Psychologist-client relationships underwent an important shift during the latter part of the 20th century. The traditional expert-patient model of Freudian psychoanalysis gave way to a more egalitarian model as therapist authenticity and rapport came to be accepted as the best predictors of positive client outcomes.
A similar shift in hypnotherapy occurred during the same period, with the hypnotherapist-client relationship increasingly one of collaboration–not control. Despite this change, the myth of the menacing hypnotherapist with complete control over compliant subjects persists to this day.
Stage and street hypnosis acts certainly contribute to this stereotype, as do the fictionalized images of mind control depicted in movies and TV shows. The highly acclaimed, 2017 Oscar-nominated film “Get Out”, a horror-cum race relations satire, is yet the most recent example of how hypnosis as a state of helpless victimhood still figures large in the popular imagination. A key scene in the movie shows the main character transfixed and held captive by a post-hypnotic suggestion triggered by the sound of a teaspoon clinking against a teacup. Only by stuffing cotton in his ears to block the sound of this compelling, hypnotic “command” is he finally able to escape his entrapment.
In fact, the reality of what actually takes place in the hypnotherapeutic state bears little resemblance to these time-worn clichés. Clients often comment that although they are aware of being in a state of deep hypnotic relaxation, they know they can either accept or reject the practitioner’s hypnotic suggestions. Having talked through and agreed to the language and images to be used in their session with their hypnotherapist beforehand, however, there is little reason for clients to resist the hypnotherapeutic process.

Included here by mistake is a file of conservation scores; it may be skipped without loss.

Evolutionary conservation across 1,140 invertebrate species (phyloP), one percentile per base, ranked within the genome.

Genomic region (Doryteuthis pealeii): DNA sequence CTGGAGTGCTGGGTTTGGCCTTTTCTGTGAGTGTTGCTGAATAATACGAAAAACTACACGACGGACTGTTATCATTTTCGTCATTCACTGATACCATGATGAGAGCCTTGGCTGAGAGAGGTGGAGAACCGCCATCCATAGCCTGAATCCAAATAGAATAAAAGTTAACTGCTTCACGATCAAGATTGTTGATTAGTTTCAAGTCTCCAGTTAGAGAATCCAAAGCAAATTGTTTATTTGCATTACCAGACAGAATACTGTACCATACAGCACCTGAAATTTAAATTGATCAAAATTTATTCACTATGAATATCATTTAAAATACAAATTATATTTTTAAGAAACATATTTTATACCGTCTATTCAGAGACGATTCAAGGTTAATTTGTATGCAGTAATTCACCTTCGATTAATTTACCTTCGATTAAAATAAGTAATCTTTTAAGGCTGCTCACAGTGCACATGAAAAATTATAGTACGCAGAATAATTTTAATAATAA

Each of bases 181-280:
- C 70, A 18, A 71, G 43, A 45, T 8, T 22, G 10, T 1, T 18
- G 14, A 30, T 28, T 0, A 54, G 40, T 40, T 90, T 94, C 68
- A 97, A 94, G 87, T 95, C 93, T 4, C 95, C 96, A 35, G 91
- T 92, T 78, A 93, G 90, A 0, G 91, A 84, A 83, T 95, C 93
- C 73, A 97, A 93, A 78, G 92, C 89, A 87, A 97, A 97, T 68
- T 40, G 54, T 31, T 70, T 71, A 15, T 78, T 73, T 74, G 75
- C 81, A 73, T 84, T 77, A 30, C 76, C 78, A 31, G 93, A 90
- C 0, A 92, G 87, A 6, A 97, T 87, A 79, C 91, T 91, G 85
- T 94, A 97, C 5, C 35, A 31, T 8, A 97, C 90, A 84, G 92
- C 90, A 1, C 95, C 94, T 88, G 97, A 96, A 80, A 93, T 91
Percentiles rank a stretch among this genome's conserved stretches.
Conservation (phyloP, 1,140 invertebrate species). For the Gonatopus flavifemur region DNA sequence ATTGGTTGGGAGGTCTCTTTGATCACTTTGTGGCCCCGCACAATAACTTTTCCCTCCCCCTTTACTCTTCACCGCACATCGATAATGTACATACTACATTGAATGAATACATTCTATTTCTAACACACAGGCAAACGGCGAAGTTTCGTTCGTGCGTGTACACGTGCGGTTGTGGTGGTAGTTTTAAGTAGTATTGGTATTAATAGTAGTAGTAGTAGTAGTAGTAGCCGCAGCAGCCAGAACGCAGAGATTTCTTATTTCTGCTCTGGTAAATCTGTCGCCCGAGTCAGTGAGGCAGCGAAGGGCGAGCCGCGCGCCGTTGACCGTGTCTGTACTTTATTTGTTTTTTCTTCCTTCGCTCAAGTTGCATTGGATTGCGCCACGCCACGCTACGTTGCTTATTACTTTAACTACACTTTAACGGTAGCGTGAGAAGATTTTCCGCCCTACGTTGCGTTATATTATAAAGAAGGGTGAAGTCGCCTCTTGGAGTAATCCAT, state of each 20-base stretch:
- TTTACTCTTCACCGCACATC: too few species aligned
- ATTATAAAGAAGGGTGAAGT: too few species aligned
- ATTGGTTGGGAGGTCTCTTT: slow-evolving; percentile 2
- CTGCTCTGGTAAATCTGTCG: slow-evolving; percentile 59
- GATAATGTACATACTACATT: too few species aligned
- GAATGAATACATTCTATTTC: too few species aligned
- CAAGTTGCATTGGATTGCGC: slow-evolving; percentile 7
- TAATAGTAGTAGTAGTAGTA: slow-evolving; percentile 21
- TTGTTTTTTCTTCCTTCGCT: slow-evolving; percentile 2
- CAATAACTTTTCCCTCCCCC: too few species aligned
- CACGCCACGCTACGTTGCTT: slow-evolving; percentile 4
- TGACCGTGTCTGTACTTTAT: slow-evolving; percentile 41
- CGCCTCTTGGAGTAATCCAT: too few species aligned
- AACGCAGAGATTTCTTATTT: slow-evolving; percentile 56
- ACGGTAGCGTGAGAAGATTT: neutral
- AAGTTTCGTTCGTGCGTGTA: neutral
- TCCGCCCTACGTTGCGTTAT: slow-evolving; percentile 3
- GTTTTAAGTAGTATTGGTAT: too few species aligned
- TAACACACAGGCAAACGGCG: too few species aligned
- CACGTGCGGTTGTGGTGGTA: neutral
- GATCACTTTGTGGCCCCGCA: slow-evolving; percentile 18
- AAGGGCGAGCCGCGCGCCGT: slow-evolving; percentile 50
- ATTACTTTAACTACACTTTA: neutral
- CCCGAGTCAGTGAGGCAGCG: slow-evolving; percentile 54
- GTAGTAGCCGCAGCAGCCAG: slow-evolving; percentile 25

Theoretical models indicate that during hypnosis the critical facility of the conscious mind is temporarily relaxed, allowing the subconscious mind to become more active and open to suggestion. The quieting of the rational, gatekeeping function of the conscious mind, and the activation of the subconscious mind while in hypnosis have been likened to the balance control of a stereo system: as analytical consciousness is muted, the receptivity of the subconscious mind can be amplified, yet both conscious and subconscious minds remain functional.
Which brings us back to the issue of trust and collaboration between practitioner and client. Without it, clients may remain on the periphery of hypnotic trance unable or unwilling to release into a deeper state of relaxation. When practitioner and client work harmoniously together, however, it’s very likely that the patient’s conscious and subconscious minds will as well, and the true benefits of hypnotherapy can be realized.